Transcript in the news of
February 15, 2007
>> Almost three years after the Madrid train bombing, 29 men go on trial.
This is the theme inside the courthouse. One defendant's already denied he was
involved. They reached a deal last weeks but now Palestinian talks run into
further problems. This is bbc world. Welcome. Also in the program, the Darfur
crisis spills over into Chad amid new warnings of a humanitarian crisis. We'll
be reporting from one remote refugee camp. And from catwalks to sidewalk, why
models in Manhattan are switching to the property business. In Madrid the trial
of 29 people in connection with one of Europe's worst terrorist attacks in
recent years is now underway. One of the four alleged masterminds has denied all
charges and said he'll refuse no give evidence.
>> The explosions happened on placed on four trained explode almost
simultaneously. Seven suspects are charged with murder and belonging to a
terrorist organization. With a terrorist organization. Altogether 650 witnesses
and 98 experts will be called.
>> Let's go live now not bbc's Danny Wood who is joining us from outside the
courthouse in Madrid. "Danny, What is the preceding so
>> Well, we've seen one of the prime sentence here, RabeI Osman has already
declared within ten or 15 minutes of court session starting.
RabeI Osman said he was not going to answer
any questions and he knew nothing about the accusations, and we're expecting the
session to resume in a few minutes.
>> Danny, there is a whole range of offenses in
terms of... suspects, some at the very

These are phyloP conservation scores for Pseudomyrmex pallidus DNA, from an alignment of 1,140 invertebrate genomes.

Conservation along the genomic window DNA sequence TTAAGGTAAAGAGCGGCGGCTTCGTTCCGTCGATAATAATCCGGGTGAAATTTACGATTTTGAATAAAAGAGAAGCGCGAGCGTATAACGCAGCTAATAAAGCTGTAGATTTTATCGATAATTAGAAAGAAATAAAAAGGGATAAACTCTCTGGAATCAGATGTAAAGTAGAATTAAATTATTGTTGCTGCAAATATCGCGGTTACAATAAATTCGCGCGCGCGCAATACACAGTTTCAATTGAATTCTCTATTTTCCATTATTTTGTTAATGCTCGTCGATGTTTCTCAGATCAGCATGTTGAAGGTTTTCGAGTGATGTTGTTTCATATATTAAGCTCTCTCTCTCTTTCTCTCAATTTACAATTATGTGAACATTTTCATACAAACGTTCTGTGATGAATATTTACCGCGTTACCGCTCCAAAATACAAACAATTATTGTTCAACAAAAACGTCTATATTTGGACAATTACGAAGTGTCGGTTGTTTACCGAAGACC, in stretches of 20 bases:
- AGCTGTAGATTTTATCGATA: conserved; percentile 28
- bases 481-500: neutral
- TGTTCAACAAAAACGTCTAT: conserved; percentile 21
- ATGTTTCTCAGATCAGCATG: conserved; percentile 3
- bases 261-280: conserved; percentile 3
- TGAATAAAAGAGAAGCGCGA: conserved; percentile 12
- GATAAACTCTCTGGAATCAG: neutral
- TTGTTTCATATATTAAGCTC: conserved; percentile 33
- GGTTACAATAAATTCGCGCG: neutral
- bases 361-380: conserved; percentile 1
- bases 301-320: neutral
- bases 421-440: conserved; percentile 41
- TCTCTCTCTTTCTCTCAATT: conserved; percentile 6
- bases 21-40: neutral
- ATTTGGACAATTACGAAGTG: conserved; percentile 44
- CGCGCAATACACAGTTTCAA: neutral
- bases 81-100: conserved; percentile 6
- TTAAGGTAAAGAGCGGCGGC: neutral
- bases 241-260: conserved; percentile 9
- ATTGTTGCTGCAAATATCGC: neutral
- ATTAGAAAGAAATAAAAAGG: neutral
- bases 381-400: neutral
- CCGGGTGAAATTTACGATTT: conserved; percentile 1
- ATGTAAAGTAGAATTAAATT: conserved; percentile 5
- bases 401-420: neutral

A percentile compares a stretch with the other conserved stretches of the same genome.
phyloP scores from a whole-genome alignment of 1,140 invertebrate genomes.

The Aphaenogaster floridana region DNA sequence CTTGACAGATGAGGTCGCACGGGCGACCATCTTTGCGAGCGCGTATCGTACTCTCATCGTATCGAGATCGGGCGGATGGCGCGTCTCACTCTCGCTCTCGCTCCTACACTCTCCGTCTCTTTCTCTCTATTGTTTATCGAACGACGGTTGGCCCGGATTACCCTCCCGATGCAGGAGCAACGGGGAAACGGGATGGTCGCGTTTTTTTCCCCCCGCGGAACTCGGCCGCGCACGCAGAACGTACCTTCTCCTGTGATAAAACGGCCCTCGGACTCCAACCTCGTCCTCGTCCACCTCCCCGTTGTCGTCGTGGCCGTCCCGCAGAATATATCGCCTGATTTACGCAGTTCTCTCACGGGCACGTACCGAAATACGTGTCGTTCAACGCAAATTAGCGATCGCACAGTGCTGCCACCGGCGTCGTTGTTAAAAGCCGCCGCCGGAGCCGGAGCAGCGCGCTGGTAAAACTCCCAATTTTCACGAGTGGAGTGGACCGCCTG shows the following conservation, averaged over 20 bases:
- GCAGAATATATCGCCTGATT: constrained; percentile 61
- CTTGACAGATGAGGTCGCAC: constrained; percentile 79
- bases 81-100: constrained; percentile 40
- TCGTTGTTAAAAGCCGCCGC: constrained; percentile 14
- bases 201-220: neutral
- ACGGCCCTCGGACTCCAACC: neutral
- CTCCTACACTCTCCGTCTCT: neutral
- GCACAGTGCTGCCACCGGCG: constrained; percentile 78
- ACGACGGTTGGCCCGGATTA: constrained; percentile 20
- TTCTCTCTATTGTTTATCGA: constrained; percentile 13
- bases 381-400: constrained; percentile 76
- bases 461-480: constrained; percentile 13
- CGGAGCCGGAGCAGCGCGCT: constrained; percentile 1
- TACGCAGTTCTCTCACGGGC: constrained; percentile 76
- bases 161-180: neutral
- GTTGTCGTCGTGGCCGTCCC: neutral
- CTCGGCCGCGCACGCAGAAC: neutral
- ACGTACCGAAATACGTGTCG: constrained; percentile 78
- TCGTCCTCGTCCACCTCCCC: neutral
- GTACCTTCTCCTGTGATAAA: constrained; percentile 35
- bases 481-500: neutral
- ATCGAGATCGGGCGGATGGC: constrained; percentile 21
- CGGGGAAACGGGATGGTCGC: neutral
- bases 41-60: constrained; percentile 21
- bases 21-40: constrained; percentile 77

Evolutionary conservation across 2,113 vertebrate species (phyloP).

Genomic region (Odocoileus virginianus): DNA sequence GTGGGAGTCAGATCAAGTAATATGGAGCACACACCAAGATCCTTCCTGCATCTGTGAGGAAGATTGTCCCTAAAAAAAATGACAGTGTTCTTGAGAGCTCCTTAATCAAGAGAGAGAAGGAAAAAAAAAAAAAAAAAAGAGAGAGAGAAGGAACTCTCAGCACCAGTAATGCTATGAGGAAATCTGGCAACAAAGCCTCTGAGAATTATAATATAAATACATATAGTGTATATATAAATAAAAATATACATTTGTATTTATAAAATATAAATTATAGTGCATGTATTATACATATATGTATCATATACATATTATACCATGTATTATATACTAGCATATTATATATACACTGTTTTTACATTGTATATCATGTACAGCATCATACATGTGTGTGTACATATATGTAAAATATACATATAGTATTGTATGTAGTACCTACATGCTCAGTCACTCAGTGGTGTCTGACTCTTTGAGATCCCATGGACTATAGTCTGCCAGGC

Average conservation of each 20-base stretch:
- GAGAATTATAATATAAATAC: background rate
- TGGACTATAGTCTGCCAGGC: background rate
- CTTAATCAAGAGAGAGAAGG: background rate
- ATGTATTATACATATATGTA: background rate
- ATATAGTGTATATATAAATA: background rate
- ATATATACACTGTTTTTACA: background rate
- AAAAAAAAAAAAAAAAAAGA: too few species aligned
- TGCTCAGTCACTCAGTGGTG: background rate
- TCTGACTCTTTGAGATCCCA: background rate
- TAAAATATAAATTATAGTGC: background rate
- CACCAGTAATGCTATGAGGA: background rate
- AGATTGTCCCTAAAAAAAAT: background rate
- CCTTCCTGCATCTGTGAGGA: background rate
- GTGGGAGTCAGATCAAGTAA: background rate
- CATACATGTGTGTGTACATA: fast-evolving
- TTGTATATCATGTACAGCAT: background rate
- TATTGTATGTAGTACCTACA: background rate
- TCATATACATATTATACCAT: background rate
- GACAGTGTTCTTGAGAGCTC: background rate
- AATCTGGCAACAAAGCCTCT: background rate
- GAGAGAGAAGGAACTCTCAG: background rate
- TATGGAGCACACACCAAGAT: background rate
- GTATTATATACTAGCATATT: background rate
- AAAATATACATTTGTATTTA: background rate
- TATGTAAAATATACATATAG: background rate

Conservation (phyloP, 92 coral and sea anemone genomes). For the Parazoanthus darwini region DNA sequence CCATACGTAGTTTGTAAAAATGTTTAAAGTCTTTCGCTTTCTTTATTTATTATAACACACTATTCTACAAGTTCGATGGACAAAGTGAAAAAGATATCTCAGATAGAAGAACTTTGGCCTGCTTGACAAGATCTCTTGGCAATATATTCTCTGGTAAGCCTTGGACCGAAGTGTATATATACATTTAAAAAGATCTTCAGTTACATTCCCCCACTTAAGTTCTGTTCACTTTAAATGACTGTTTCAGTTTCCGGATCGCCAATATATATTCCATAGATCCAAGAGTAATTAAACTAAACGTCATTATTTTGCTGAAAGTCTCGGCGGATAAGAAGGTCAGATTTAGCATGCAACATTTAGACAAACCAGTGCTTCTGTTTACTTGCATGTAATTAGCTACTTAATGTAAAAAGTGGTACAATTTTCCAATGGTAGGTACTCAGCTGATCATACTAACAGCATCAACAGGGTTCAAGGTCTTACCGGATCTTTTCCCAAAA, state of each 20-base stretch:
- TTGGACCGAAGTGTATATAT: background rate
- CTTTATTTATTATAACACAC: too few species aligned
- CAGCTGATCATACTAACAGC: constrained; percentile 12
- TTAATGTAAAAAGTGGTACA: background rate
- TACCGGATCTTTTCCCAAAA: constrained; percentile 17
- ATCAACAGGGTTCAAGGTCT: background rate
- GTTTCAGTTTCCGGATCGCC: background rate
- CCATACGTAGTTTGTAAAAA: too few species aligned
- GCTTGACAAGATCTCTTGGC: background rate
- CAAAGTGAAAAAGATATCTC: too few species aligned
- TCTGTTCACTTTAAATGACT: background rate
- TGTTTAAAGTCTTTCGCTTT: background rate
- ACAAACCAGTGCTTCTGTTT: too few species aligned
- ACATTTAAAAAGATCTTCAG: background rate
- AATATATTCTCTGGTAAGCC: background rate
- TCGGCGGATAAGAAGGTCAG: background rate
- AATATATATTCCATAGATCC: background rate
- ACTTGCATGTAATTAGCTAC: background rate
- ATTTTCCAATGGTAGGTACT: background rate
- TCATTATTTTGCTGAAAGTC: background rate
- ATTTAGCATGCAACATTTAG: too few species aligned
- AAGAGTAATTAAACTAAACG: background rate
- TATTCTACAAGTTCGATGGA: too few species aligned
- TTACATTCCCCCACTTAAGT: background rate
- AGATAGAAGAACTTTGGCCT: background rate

serious end of the spectrum and some more in terms of connections to terrorism.
>> That's right. There are 29 suspect, but it's the top seven suspects who
are getting multiple life sentences, although all they'll end up with here if
they're convicted is 40 years. Yes, ... as material to the attacks, three others
intellectual authors, prosecutors want thousands of years in prison with them.
They'll probably end up with 40 if they're charged at all. At the other end of
the spectrum, people connected with the transport of the explosives, they're on
lesser sentences, but the top suspects on tough sentence relating to charges of
murder, attempted murder and membership of a terrorist group.
>> Danny, for now, thanks very much. That's Danny wood covering the legal
proceedings now under way this Madrid. We'll keep you updated on any more that
we hear from the courts. An adviser to the Iraqi prime minister has said that
the Shia leader al-sadr is in Iran. The comments confirm statements that he was
in Iran. The cleric's close advisers have insisted that moqtada al-sadr is still
in Iraq. North Korea and South Korea have agreed to restart
ministerial talks. Talks were
last held eight months ago before North Korea tested ballistic
missiles and nuclear
weapons. More recruits with criminal records are being allowed to join the U.S..
Military due to a shortfall in recruiting caused by the Iraq war. Data obtained
from the pentagon shows the number of waivers
last year to groups with criminal backgrounds was 65% higher than in 2003. The
Palestinian president, mahmoud abbas, has postponed an address to the
Palestinian people today because negotiations to form a new government of
national unity have run into difficulty. The fatah movement and hamas, which
forms the current administration, have been unable to agree on a number of key
appointments despite a deal reached in Mecca last week. Let's join Alan
Johnston. There seemed to be so much determination surrounding the talks in
Mecca, yet we're not at the position of having this government formed.